North Yorkshire Wildfire Group warns of barbecues wildfire risks in the DalesEnergy & environment
To reduce the risk of wildfires on North Yorkshire’s moors during the current heatwave, The North Yorkshire Wildfire Group is reminding people it is illegal to have barbeques on moorland.
In the past, barbeques, particularly disposable ones, have been left on the ground not properly extinguished, sparking wildfires.
Last month, in Harrogate, fire crews battled with a blaze on 100 square metres of grassland near Beckwithshaw, which required six fire engines on the scene. The cause of the fire was unknown.
Lisa Harrowsmith, Yorkshire Water’s Land and Property Lead Surveyor and Secretary of the North Yorkshire Wildfire Group, said: “Our aim is to reduce the incidents of wildfire, ensure best practice on current managed moors by gamekeepers, and minimise the impacts of wildfires when they do occur, particularly moorland and forest fires.”
The group is working closely with North Yorkshire Fire and Rescue Service to ensure its plans are up-to-date in the event a wildfire breaks out. The plans include owner and occupiers contact details, local firefighting resources, as well as access and water supply information.
Several wildfires have broken out on Yorkshire Water land in recent years, and the company, as part of the group, is playing a key role in raising awareness of wildfire risks.
The firm has issued temporary warning signs to its moorland tenants to put up near public rights of way.
The moorlands in Calderdale are considered one of the most notorious areas for wildfires in Yorkshire. Within the last ten years, wildfires have broken out that have damaged 3,000 hectares of land, equivalent to the size of over 4,000 football pitches.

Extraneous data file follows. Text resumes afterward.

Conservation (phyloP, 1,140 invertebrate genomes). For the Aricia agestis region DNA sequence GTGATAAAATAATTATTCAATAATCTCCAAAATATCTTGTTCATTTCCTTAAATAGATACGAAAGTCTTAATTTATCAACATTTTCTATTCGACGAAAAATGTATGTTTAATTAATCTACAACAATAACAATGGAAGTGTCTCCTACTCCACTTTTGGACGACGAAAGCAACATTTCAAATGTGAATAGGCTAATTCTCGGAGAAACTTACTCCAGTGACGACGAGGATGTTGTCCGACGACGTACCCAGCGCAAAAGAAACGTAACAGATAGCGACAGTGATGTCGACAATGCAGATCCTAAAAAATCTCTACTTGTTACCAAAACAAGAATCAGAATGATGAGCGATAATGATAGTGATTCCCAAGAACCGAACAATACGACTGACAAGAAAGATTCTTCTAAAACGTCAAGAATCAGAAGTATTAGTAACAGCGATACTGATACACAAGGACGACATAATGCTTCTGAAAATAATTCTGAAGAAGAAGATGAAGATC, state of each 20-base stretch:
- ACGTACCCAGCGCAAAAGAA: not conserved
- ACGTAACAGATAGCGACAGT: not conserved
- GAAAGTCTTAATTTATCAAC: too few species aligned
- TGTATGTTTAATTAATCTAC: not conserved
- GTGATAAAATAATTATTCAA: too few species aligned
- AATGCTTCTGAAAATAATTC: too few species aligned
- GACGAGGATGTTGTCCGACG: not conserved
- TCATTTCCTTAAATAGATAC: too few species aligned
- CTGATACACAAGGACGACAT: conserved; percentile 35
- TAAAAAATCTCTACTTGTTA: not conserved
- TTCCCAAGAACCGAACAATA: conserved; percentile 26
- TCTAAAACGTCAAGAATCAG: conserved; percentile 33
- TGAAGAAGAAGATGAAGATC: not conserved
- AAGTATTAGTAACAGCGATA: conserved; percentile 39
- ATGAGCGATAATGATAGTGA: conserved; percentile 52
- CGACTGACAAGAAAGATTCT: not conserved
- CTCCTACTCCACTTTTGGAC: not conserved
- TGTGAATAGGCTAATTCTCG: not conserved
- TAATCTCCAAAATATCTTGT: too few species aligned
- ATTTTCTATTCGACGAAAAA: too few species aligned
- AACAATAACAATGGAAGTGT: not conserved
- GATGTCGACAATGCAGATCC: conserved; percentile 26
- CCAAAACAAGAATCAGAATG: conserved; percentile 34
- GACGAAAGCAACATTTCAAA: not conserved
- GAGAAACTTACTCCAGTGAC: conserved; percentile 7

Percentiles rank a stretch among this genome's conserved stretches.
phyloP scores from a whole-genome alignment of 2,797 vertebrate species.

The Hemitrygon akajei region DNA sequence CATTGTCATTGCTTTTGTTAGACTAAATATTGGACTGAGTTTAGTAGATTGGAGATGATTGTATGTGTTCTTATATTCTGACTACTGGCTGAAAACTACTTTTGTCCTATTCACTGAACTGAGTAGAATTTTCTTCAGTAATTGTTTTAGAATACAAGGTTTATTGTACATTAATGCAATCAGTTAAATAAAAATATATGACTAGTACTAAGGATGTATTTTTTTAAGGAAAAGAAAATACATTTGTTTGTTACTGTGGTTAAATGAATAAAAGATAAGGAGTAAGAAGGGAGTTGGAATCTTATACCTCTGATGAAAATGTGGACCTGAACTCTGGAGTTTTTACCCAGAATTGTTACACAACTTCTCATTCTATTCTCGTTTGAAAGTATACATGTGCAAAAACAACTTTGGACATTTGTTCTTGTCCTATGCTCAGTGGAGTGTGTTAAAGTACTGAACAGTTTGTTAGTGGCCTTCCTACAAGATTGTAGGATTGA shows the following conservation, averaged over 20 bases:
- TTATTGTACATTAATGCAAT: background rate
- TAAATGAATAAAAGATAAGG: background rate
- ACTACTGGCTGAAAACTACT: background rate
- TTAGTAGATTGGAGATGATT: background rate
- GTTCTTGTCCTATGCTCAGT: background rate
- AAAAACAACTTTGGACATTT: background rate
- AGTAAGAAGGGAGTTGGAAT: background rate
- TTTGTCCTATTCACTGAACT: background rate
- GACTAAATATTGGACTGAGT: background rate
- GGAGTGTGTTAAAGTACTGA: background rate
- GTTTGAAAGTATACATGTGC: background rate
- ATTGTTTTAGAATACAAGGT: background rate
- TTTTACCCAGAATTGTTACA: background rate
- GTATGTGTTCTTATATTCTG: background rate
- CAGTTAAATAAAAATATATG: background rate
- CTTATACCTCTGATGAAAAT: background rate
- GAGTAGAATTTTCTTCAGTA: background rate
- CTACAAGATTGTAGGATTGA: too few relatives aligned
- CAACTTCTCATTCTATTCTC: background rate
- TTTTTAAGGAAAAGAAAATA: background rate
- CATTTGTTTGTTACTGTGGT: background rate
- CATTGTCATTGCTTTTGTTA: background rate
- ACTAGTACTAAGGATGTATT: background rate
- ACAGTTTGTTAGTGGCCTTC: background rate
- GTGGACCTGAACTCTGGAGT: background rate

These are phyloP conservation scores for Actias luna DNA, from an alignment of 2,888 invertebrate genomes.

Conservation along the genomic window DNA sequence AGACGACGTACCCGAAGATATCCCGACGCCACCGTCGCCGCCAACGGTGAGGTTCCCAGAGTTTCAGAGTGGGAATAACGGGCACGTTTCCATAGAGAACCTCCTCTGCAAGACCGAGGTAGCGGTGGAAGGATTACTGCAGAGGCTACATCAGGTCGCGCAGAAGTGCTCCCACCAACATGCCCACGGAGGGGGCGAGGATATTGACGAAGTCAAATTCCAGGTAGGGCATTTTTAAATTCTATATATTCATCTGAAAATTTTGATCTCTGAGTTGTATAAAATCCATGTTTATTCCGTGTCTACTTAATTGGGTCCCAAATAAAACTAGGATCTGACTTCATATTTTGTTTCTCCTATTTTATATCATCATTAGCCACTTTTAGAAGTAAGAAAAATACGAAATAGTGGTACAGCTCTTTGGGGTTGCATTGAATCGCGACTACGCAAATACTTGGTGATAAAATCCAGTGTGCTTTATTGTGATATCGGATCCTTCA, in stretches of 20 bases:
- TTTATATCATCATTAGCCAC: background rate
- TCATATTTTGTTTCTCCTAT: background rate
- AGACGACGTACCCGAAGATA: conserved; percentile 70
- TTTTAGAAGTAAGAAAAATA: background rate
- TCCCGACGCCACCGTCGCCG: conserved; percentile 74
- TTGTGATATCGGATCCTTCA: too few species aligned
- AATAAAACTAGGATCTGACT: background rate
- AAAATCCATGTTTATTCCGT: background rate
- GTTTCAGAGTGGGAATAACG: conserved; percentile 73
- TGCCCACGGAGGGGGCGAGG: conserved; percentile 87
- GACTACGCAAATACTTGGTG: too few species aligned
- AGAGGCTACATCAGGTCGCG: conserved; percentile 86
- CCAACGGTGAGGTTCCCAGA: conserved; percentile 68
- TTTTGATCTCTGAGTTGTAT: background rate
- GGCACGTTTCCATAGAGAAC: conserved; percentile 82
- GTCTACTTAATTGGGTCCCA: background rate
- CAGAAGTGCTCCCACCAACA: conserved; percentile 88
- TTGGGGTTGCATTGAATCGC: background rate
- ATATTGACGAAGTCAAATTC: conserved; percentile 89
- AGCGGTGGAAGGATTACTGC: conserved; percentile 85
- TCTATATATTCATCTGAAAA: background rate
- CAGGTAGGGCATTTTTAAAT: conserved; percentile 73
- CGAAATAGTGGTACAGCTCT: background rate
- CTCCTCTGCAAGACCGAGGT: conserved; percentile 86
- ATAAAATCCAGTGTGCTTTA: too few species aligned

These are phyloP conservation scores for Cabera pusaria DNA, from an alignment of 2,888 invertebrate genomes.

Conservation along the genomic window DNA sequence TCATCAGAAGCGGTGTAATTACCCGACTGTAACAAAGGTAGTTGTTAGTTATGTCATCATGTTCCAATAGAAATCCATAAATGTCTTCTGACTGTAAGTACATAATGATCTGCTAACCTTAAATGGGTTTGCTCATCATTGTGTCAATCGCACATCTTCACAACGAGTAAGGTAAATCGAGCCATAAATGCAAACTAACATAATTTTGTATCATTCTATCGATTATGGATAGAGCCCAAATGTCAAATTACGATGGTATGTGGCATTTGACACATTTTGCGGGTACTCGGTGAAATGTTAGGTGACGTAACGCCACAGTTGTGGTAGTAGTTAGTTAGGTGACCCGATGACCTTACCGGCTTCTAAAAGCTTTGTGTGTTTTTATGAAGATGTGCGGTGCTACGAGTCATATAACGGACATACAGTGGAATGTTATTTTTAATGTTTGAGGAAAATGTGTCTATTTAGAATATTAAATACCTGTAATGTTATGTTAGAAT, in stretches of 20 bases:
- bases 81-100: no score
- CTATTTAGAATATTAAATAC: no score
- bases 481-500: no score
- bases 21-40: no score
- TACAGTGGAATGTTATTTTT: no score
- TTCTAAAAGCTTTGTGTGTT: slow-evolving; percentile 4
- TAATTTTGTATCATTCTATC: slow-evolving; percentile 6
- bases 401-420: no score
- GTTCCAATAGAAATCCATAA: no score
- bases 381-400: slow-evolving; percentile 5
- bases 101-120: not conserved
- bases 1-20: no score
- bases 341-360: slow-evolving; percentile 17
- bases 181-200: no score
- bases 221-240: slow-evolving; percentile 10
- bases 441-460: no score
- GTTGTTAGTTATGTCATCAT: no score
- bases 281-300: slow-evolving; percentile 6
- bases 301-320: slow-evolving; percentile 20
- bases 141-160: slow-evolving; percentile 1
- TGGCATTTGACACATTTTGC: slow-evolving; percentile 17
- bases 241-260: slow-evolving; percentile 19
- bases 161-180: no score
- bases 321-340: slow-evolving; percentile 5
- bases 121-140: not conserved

Lisa Harrowsmith added: “Wildfires are not only dangerous but devastate local ecosystems in many ways. For instance they can destroy peat soils formed over thousands of years, which results in loss of valuable habitat and wildlife such as birds, reptiles and insects” much of international importance.
In 2013, the last major moorland fire in Calderdale damaged nearly 1,000 hectares of land in Soyland and Rishworth, the equivalent of 140 full-sized football pitches. Large areas of peat bog and mature heathland were destroyed along with numerous birds’ nests.
Lisa Harrowsmith also explained how wildfires can affect drinking water quality: “The source of much of the water we use in Yorkshire comes from our moorland catchment zones. The problem with wildfires is that they cause this land to dry out, which increases peat sediment getting into reservoirs and causes water colour problems. It is therefore vital that we limit their occurrences rather than having to keep paying more money to treat the water.”
The North Yorkshire Wildfire Group consists of Yorkshire Water, Fire and Rescue Services, The Moorland Association, National Parks, Natural England and private landowners.